Monday, November 26, 2012
as my friend susie passed through the living room to get the gun off her recently deceased stepfather's wall, her aged mother counting something on her fingers, to shoot herself, all she could think about was the closet she hadn't cleaned. so, the first advantage would be not putting a rifle-barrel in my mouth, even if i survived, as susie did. of course, part of this was my fault. i'd recommended she read life after life by ... she expected the singing of angels, "and all i felt was the incredible violence." alas, she ignored the parts in the book describing attempted suicides.
with the help of prozac i've survived so far. that said, my rented storage space a jumble. true, i'd put most things in boxes, yet having, among other things, one hundred and twenty of them books i wasn't reading made me feel guilty, like i should know everything in them. before leaving the lookout and mountains on a beautiful october day, i had wished all i owned could be packed into the pickup. perhaps i desired to shed the weight of memory?
at any rate, lady luck smiled on me. a friend bravely opening a used bookstore in berkeley. so far i've taken her eighty boxes of books, these forty still to go. don't they look neatly piled? what a relief, down to mostly the self-help and psychology books in which i've underlined too heavily. (looking at them, i despair: how little i learned.)
in a second space i've taken everything out except boxes of notebooks, photographs, diaries, recordings of talks and readings. it's a bit tempting to toss the whole shebang into the ocean, but then i would be searching for a pistol. nobody else may be interested in them, but i'll be out of here and won't notice. as i've said, i'm here and then i'm gone, the means of passage irrelevant. like most of us i don't enjoy pain. hopefully, i won't even notice.
going through photos and scrapbooks, i've put a few memories in order. i'm pleased i once had a physical life: swimming, football, trips with the boy scouts, hayrides with girls. i'm feeling awfully lethargic and sedentary these days, allowing my body to sag, even as i buy toys to help me exercise. after trips to the dumpster and the thrift store, selling the first three of my expensive camera lenses last night, i'm suddenly feeling like things are manageable.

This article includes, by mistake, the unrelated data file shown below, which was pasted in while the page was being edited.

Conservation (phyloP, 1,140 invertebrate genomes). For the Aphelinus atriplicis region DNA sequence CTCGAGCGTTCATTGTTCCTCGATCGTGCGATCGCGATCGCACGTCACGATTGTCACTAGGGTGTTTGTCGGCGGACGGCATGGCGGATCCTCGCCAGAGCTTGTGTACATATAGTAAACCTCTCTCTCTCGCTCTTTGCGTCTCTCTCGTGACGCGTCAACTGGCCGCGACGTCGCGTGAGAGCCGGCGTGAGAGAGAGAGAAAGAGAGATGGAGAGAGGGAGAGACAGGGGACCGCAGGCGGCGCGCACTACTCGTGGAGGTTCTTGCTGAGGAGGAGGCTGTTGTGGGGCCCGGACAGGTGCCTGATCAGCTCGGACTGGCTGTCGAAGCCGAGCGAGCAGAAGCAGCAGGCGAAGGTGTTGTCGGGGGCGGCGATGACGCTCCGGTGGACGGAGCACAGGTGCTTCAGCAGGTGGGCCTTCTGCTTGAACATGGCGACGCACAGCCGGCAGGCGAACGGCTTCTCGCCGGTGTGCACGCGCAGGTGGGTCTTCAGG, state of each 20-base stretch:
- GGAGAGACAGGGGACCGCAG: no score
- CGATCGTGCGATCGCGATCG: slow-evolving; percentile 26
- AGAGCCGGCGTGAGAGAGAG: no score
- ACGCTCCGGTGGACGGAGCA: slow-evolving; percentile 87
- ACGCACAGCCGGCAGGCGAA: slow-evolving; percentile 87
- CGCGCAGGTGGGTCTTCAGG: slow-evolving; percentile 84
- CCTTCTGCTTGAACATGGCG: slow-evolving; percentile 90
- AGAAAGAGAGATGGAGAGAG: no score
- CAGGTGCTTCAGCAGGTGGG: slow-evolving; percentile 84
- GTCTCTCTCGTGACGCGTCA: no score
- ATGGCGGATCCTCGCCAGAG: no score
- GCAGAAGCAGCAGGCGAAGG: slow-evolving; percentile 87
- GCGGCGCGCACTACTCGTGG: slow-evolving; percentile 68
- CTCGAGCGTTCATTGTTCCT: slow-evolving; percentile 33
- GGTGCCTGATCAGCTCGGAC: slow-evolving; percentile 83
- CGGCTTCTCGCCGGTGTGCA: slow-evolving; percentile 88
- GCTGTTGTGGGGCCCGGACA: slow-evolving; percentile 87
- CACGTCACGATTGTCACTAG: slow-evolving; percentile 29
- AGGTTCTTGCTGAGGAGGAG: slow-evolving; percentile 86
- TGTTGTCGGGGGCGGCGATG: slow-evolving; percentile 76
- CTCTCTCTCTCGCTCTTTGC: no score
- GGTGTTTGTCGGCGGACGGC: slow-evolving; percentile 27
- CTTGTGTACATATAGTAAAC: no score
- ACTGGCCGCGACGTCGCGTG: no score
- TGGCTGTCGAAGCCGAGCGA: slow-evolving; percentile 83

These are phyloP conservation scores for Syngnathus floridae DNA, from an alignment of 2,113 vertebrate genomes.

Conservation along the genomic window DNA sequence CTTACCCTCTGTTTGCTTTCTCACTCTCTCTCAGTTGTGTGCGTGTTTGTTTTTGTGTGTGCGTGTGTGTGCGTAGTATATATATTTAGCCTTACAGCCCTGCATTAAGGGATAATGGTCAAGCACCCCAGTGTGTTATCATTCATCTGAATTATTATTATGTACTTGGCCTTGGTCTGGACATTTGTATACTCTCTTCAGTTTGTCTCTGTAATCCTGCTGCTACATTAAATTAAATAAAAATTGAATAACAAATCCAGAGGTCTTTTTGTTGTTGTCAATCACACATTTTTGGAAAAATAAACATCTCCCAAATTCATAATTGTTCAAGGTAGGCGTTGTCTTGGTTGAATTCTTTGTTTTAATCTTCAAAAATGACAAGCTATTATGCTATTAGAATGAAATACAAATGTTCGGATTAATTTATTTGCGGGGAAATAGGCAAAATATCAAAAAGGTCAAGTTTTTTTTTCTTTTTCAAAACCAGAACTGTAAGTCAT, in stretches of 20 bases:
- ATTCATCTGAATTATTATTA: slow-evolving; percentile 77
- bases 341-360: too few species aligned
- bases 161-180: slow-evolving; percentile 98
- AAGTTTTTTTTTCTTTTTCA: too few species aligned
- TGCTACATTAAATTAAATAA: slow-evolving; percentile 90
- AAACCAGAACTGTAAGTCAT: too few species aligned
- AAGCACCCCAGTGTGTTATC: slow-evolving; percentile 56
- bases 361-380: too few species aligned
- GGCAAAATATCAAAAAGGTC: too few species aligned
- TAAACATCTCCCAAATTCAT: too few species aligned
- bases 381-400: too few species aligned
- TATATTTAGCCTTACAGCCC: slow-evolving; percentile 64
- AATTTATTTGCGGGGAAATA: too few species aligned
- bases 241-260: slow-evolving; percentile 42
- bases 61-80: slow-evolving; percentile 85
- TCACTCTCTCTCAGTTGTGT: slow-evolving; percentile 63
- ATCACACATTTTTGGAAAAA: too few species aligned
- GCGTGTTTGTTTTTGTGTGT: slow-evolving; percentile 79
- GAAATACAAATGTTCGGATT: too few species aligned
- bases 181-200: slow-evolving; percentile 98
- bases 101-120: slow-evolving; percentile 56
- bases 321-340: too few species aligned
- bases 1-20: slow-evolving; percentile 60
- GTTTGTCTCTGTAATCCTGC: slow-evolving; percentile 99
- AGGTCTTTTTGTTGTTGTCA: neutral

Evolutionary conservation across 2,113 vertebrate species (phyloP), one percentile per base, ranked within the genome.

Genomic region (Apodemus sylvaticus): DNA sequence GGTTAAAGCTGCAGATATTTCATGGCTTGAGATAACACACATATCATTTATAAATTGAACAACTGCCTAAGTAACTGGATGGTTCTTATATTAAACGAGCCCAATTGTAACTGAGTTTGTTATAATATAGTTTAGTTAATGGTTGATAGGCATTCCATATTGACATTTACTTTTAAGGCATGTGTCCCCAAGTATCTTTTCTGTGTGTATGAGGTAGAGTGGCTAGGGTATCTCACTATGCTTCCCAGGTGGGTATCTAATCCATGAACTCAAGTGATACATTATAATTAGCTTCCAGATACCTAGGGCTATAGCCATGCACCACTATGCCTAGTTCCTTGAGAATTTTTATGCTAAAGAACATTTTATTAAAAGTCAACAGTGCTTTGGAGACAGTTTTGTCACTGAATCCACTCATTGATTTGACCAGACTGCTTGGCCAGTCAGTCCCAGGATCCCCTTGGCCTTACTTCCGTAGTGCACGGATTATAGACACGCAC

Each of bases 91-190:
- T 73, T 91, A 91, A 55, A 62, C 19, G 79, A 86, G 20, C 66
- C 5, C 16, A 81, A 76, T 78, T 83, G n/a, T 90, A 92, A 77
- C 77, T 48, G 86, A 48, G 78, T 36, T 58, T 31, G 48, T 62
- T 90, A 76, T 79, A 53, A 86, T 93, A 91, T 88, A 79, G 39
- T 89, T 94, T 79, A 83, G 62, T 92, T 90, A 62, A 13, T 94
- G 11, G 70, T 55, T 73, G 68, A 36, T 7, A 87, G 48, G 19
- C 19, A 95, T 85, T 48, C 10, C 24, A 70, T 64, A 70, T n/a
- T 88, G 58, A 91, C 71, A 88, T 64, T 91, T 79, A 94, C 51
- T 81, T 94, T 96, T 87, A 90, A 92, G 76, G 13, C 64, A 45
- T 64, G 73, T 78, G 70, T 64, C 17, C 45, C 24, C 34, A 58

i may not have enough possessions to shore up a sense of identity. the keeper of my storage space says, 'the drug addicts often come to simply look at their stuff.' i can understand that. i have created myself through what my mother called 'consumer therapy.' how much fun to spend money! eventually, like all who live long enough, i don't want to be buried like an ancient egyptian pharaoh with food and jewels for the journey to never-never land. maybe if i lighten the load enough by april 1, 2013, i can take a real-world journey.
speaking of journeys, here's an account of one we made in 1951 across the united states:
and here are a few of the scraps i've mentioned:
and each of us individually eventually experiences the end of the world:
Saturday, November 10, 2012
after listening to a dozen lectures on voltaire and being another ten into a series on the 17th century enlightenment, a light bulb has gone off in my head. i've discovered i'm an empiricist. this, i suppose, is something like being a pragmatist. what could help me (and others) live better, my personal quest. and i've become convinced a lot of modern thought and theory only confuses the true issue.
for example, what if the unconscious doesn't exist? so much of our present life dominated by this idea: we're driven by forces buried so deep in us we keep colliding with our 'conscious' desires. the russian poet boris pasternak said, "psychology invented so we'd think we'd know what's going on." hah, and the whole premise is we don't know what's going on. if we dig into the depths - our dreams, our slips of tongue - we can gain control over our actions. false assumption, alas!
my empiricist proposal is basically buddha's, though i certainly don't consider myself a follower. awareness, not some invisible self, will clear the way. of course, i want to deny it, more satisfied to believe my life out of control, not subject to true knowledge. pragmatically, i realize i always know what's going on, but i pick which stimuli i'll pay attention to. quoting susan m. weinschenk, author of one hundred thing every designer needs to know about people,
We're faced with an overwhelming amount of data (millions of pieces of data come into the brain every second!) and our conscious minds can't process all of it. The unconscious has evolved to process most of the data and to make decisions for us according to guidelines and rules of thumb that are in our best interest most of the time.